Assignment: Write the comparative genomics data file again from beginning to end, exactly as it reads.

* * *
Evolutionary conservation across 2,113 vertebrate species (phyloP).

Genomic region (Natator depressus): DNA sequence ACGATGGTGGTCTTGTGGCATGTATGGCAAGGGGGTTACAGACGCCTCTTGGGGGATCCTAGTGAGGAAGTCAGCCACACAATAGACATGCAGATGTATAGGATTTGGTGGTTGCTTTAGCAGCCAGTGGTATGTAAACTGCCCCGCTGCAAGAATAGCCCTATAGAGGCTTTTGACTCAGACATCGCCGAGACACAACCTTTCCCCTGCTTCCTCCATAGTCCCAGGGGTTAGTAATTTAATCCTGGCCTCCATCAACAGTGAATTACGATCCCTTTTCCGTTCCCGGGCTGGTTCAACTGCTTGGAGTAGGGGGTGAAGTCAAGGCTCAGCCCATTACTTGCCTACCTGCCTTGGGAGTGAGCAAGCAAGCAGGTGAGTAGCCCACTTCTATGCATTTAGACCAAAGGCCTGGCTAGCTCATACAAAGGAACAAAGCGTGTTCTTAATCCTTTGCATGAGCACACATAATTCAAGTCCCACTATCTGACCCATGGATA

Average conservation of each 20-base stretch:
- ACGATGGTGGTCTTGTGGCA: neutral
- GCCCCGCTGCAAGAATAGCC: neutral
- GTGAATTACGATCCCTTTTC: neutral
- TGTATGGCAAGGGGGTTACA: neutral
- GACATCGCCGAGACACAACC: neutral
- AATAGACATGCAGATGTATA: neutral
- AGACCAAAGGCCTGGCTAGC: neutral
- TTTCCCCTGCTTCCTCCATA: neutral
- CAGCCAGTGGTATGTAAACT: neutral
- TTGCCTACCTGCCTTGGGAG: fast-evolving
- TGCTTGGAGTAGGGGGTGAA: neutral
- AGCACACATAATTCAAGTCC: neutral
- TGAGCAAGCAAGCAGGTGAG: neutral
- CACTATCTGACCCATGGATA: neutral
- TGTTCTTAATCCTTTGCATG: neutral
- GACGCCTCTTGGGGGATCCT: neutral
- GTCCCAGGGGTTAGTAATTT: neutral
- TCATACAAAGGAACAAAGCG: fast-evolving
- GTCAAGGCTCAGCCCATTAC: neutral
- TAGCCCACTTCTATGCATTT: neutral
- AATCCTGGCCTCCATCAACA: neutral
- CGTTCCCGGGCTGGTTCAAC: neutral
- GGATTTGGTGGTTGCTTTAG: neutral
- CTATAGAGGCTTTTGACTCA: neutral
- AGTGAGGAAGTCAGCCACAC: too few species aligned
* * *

Evolutionary conservation across 2,113 vertebrate species (phyloP).

Genomic region (Natator depressus): DNA sequence ACGATGGTGGTCTTGTGGCATGTATGGCAAGGGGGTTACAGACGCCTCTTGGGGGATCCTAGTGAGGAAGTCAGCCACACAATAGACATGCAGATGTATAGGATTTGGTGGTTGCTTTAGCAGCCAGTGGTATGTAAACTGCCCCGCTGCAAGAATAGCCCTATAGAGGCTTTTGACTCAGACATCGCCGAGACACAACCTTTCCCCTGCTTCCTCCATAGTCCCAGGGGTTAGTAATTTAATCCTGGCCTCCATCAACAGTGAATTACGATCCCTTTTCCGTTCCCGGGCTGGTTCAACTGCTTGGAGTAGGGGGTGAAGTCAAGGCTCAGCCCATTACTTGCCTACCTGCCTTGGGAGTGAGCAAGCAAGCAGGTGAGTAGCCCACTTCTATGCATTTAGACCAAAGGCCTGGCTAGCTCATACAAAGGAACAAAGCGTGTTCTTAATCCTTTGCATGAGCACACATAATTCAAGTCCCACTATCTGACCCATGGATA

Average conservation of each 20-base stretch:
- ACGATGGTGGTCTTGTGGCA: neutral
- GCCCCGCTGCAAGAATAGCC: neutral
- GTGAATTACGATCCCTTTTC: neutral
- TGTATGGCAAGGGGGTTACA: neutral
- GACATCGCCGAGACACAACC: neutral
- AATAGACATGCAGATGTATA: neutral
- AGACCAAAGGCCTGGCTAGC: neutral
- TTTCCCCTGCTTCCTCCATA: neutral
- CAGCCAGTGGTATGTAAACT: neutral
- TTGCCTACCTGCCTTGGGAG: fast-evolving
- TGCTTGGAGTAGGGGGTGAA: neutral
- AGCACACATAATTCAAGTCC: neutral
- TGAGCAAGCAAGCAGGTGAG: neutral
- CACTATCTGACCCATGGATA: neutral
- TGTTCTTAATCCTTTGCATG: neutral
- GACGCCTCTTGGGGGATCCT: neutral
- GTCCCAGGGGTTAGTAATTT: neutral
- TCATACAAAGGAACAAAGCG: fast-evolving
- GTCAAGGCTCAGCCCATTAC: neutral
- TAGCCCACTTCTATGCATTT: neutral
- AATCCTGGCCTCCATCAACA: neutral
- CGTTCCCGGGCTGGTTCAAC: neutral
- GGATTTGGTGGTTGCTTTAG: neutral
- CTATAGAGGCTTTTGACTCA: neutral
- AGTGAGGAAGTCAGCCACAC: too few species aligned